Despite all this, it seems the residents of Appremont are much more aware of their connection with Holyoke. Two of those three main streets running through the village are direct references: Rue Belle Skinner and Place d’Holyoke. And at the end of Place d’Holyoke is the water pump building, unavoidable and easy to spot. A gold-lettered inscription on the side reads: “In memory of the American soldiers who died in Apremont-la-Foret during the Great War. This water supply was donated to the town by the city of Holyoke Massachusetts, United States. It was inaugurated on September 4, 1922 by Toucas Massillon, sub-prefect of Commercy, in the presence of Major Carlyle H. Wash, representing the Ambassador of the Republic of the United States of America, Mr. Charrois being Mayor.” I wish I could have spoken to someone in the village, but I’m confident that Holyoke is much more well known. The village is way too small, and there are so many references, that it would be impossible to avoid. If the street signs are any indication, they even know Skinner’s first name! Holyoke hasn’t forgotten about Appremont either. When the Army built a road off of Route 202 heading towards Westfield in the 1930s, it was named Appremont Highway in honor of the village.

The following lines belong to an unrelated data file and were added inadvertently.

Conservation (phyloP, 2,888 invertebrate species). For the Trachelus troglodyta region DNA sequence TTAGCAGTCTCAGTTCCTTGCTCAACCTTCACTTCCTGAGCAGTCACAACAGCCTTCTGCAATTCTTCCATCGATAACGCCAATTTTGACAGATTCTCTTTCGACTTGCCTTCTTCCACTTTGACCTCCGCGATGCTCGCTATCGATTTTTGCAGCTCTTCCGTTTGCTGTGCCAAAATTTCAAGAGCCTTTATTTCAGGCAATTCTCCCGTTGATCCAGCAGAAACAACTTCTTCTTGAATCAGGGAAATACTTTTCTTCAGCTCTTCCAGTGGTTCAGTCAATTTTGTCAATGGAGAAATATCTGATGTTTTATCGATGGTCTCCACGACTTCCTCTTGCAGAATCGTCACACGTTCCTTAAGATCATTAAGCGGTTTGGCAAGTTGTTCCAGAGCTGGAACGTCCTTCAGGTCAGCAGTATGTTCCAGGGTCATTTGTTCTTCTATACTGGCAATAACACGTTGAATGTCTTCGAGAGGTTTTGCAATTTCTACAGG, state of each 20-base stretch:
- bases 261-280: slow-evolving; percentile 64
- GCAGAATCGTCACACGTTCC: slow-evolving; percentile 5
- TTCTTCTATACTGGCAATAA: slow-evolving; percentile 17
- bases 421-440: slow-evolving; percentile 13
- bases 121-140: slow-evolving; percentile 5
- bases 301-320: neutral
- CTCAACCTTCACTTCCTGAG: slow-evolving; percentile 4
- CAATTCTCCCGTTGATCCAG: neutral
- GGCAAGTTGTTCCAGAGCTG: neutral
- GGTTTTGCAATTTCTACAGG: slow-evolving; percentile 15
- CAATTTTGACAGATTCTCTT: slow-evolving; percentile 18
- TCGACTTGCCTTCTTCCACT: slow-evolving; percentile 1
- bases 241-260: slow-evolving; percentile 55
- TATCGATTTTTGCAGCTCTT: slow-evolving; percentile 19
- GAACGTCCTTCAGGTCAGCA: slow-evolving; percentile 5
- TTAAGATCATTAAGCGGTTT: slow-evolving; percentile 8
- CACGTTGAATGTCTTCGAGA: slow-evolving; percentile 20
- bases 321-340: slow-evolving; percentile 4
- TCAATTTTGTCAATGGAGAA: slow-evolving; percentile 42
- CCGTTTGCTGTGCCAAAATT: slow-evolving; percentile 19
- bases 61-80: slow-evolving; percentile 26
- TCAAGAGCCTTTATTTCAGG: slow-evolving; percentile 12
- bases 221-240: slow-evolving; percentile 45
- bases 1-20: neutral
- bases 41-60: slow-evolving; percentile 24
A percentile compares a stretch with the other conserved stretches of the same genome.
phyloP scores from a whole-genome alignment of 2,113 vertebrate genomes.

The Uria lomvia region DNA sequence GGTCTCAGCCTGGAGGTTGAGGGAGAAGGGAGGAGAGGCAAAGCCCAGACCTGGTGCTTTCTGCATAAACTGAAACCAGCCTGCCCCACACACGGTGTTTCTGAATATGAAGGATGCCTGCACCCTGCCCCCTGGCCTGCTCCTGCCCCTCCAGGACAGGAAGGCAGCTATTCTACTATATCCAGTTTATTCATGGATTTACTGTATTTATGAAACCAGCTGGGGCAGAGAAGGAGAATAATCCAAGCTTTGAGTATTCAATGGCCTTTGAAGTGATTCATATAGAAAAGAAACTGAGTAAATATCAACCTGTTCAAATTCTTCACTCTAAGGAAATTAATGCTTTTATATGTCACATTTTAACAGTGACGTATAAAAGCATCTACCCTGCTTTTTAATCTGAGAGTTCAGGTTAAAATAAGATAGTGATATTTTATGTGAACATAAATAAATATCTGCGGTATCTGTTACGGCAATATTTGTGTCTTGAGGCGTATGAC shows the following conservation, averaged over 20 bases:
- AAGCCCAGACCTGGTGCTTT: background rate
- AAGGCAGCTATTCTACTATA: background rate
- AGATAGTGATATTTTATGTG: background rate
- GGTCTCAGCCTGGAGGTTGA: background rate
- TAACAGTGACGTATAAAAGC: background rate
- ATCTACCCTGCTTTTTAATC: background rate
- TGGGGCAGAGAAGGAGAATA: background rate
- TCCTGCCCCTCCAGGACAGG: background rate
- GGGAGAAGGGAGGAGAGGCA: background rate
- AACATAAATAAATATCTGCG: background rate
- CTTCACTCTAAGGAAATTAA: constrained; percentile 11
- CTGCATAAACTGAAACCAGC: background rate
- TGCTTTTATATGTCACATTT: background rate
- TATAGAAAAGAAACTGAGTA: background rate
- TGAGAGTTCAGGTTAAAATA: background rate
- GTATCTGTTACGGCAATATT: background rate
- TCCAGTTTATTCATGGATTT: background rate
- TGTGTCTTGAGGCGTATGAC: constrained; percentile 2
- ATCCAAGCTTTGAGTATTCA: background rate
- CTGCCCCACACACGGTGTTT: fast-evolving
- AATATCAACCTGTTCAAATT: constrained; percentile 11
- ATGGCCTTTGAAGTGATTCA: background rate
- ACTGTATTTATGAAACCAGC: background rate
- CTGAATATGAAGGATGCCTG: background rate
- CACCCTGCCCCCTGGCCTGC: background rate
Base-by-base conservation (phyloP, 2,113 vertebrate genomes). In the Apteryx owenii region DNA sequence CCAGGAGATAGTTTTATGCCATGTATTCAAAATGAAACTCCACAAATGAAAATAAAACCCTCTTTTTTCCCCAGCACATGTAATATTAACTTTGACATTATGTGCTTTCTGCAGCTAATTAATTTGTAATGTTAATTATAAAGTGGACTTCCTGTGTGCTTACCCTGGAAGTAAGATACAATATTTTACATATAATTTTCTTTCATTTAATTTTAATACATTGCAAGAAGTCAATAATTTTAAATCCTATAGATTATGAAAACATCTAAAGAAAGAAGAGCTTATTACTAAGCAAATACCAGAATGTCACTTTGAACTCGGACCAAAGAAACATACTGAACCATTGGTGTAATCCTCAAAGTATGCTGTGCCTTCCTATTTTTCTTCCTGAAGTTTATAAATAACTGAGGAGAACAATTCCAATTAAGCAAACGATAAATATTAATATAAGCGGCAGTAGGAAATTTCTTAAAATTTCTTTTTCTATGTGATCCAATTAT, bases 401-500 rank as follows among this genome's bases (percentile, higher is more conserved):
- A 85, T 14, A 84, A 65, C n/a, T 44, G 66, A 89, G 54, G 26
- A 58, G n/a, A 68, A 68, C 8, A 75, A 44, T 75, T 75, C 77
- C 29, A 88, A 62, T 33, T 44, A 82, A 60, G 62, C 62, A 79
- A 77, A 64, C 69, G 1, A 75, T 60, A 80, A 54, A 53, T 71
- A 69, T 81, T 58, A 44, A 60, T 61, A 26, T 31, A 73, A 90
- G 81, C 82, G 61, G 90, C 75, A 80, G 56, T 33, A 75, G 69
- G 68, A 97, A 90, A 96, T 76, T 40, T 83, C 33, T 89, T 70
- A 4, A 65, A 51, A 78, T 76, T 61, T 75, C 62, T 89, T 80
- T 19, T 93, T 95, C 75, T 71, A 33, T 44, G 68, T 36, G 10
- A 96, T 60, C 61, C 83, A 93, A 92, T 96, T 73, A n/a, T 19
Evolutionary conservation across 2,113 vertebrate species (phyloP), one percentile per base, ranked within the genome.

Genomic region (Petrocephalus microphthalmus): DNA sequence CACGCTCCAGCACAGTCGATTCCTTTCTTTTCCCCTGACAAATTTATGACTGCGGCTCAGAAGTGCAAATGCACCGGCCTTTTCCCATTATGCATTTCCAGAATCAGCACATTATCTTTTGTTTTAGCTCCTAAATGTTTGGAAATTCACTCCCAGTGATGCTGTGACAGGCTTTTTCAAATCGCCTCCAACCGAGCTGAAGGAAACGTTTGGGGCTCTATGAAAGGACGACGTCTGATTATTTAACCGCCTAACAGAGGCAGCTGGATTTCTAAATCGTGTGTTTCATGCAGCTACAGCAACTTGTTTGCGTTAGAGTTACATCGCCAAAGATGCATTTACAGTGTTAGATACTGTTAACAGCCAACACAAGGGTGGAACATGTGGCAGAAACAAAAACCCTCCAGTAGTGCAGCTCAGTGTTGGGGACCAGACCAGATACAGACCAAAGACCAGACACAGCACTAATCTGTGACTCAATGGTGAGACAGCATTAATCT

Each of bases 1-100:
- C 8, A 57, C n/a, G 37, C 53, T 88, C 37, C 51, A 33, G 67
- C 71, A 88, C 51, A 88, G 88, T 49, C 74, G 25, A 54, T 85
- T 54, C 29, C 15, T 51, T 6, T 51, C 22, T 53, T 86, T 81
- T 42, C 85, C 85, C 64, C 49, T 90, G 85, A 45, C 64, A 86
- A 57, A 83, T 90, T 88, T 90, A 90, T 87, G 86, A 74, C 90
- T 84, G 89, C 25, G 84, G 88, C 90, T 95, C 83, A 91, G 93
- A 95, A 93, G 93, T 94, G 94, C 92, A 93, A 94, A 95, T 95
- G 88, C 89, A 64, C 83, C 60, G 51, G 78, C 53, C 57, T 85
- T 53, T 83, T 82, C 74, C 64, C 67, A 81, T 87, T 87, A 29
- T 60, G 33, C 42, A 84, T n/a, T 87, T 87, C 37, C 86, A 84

Not wanting to hold up the kind family that had offered to drive me to the train station, I hopped back in the car, and left with a wave 20 minutes later in front of Commercy’s railway depot. It had been a weird day, but so worthwhile. It was incredible to see how Holyoke had a presence 3600 miles from its city hall, and I’m thankful I had the unique opportunity to explain the city’s incredible history to the most unlikely audience. It was a life goal of mine to visit, and it was absolutely worth it. The next time you drive by Wistariahurst and gaze at its Second Empire splendour, take a minute to appreciate how its French connection goes much deeper than its trendy exterior. I know I will.

Joe Maspo is a native Holyoker and historian currently working towards his master’s degree at the University of Bristol in southwest England